I am a Paul scholar, so I talk a lot about Paul. I once realized I possibly talk too much about Paul when my 4-year-old looked at me and said:
“Pawl, Pawl, Pawl, Pawl, Pawl! All you ever do is talk about Pawl. Why don’t you talk about somebody different for a change? How ’bout Hercules?”
Well that was about a decade ago, and his request has pretty much gone unanswered. Until now, since I can possibly talk about both. What my son (and many believers) don’t realize is how much the early Christians actually talked about Rome’s Hercules in relation to “Pawl’s” Jesus. This is because there are striking similarities between the two. Here are some examples identified by New Testament scholar Abraham Malherbe:1
Both Jesus and Hercules were reported to have been born of virgins and to have had earthly fathers who resisted having intercourse with their respective mothers to ensure the boys’ divinity.
As infants, both Jesus and Hercules escaped attempts on their lives.
At the beginning of their public activities, both Jesus and Hercules received divine commissions.
Both Jesus and Hercules overcame temptation from supernatural sources, left their families to travel, and instructed their followers to pray.
Both Jesus and Hercules were called “son of God.”
Jesus and Hercules humbled themselves, endured public slander, and served the people they were intended to rule. What is more, both figures desired not to abandon their followers as orphans.
Both Jesus and Hercules were eventually betrayed by loved ones who went on to hang themselves due to remorse for what they had done.
Natural phenomena accompanied the deaths of Jesus and Hercules, and as the men were dying both comforted their earthly mothers and committed their spirits to their heavenly fathers. Additionally, both of them punctuated their lives with the great proclamation, “It is FINISHED”—and, after their deaths, both Jesus and Hercules harrowed Hell and conquered the grave before reappearing to comfort grieving women and ascending in the clouds to be enthroned with God.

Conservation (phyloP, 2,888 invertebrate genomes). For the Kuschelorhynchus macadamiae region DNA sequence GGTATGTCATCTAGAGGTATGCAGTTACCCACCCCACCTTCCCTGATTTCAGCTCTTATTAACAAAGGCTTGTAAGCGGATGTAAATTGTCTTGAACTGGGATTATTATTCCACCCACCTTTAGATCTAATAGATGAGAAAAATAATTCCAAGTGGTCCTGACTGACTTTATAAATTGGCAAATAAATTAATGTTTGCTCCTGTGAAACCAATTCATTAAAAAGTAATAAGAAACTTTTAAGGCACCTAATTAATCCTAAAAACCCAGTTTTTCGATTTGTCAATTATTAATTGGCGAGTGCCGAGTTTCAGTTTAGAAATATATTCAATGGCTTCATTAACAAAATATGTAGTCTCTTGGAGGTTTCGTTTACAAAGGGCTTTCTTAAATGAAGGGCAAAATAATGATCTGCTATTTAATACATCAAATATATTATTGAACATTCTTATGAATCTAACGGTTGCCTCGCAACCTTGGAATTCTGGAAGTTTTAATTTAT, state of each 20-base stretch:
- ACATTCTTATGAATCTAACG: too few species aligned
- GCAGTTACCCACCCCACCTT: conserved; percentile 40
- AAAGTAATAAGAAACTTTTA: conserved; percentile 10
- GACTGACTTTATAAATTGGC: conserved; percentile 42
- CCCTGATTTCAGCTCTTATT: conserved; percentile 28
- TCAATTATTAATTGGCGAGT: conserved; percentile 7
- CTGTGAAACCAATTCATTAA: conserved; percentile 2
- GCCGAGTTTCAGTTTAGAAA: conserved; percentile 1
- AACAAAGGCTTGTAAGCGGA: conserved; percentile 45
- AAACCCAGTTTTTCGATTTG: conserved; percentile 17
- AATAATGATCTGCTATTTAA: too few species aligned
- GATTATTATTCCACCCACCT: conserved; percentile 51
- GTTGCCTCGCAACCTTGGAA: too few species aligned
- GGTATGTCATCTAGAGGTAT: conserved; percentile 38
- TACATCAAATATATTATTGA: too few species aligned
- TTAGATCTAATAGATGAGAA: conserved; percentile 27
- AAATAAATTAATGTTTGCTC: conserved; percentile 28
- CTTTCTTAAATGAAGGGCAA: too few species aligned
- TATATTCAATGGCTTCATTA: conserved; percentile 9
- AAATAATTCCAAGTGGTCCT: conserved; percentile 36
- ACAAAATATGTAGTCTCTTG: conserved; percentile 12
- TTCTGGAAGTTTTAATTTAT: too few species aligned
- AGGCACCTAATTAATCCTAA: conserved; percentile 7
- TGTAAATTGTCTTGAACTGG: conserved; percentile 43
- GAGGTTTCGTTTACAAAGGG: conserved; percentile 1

In addition to these similarities, Hercules’ titles seem to apply to Jesus as well. Whereas “son of god” was Hercules’ most popular epithet, people also referred to him as the savior and champion of the cosmos, its hero-god and marvelous avenger who brings justice and righteousness to the world and purges it from all that is evil. What is more, Hercules was considered “the Word who permeates all things” and humanity’s constant helper in times of trouble.
Since Hercules was particularly promised to come to people’s aid in averting evil; therefore, many doorways had this Herculean motto inscribed upon them:
The son of god, gloriously triumphant Heracles, dwells here: Let nothing evil enter this door.2
An ancient hymn also underlines this evil-fighting role:
Hercules – immortal, wise, boundless and irrepressible – Come, O blessed one, fight against disease, drive evil away and ward off cruel death.3
The hero was so famous that people even took his name “in vain.” For example, rather than OMG, a popular expletive during the time was “Oh My Hercules!”
Stealing from the story of Jesus
Despite all the serious and conspicuous contrasts between Hercules and Jesus that we could bring up, early believers surprisingly still associated the two figures, starting at least around the time of Justin Martyr (AD 100–165) and Origen (around 184–253). Some did so to defend the case for Christ by answering the question that possibly came to your mind when you read the similarities above. Namely, how do we account for the striking parallels between Jesus and Hercules?